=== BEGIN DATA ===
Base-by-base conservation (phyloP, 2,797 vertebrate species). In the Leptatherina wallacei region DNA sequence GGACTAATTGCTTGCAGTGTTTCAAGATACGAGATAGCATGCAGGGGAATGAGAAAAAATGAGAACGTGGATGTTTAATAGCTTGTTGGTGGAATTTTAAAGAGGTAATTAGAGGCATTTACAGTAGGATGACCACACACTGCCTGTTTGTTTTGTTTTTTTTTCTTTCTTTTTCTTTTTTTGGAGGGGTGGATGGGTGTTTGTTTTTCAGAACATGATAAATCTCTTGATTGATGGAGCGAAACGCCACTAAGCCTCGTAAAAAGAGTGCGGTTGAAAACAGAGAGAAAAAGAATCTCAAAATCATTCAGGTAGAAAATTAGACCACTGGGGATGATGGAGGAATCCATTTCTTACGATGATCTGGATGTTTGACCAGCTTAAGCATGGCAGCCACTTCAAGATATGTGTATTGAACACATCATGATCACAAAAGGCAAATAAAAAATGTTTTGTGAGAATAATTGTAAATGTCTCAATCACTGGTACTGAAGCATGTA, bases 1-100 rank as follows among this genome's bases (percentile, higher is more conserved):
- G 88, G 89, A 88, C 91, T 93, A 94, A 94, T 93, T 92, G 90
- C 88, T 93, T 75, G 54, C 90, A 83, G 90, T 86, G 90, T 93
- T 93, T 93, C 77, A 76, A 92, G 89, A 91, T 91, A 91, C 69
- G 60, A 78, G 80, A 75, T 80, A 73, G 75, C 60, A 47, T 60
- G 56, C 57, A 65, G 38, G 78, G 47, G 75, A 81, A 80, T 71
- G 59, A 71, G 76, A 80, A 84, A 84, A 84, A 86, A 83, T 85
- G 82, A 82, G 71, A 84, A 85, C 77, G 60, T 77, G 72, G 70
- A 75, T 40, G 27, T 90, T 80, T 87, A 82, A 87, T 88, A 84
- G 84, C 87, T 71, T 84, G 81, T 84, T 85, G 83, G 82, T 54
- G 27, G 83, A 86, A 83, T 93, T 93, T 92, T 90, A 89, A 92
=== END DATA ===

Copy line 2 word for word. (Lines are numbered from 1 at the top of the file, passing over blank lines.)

- G 88, G 89, A 88, C 91, T 93, A 94, A 94, T 93, T 92, G 90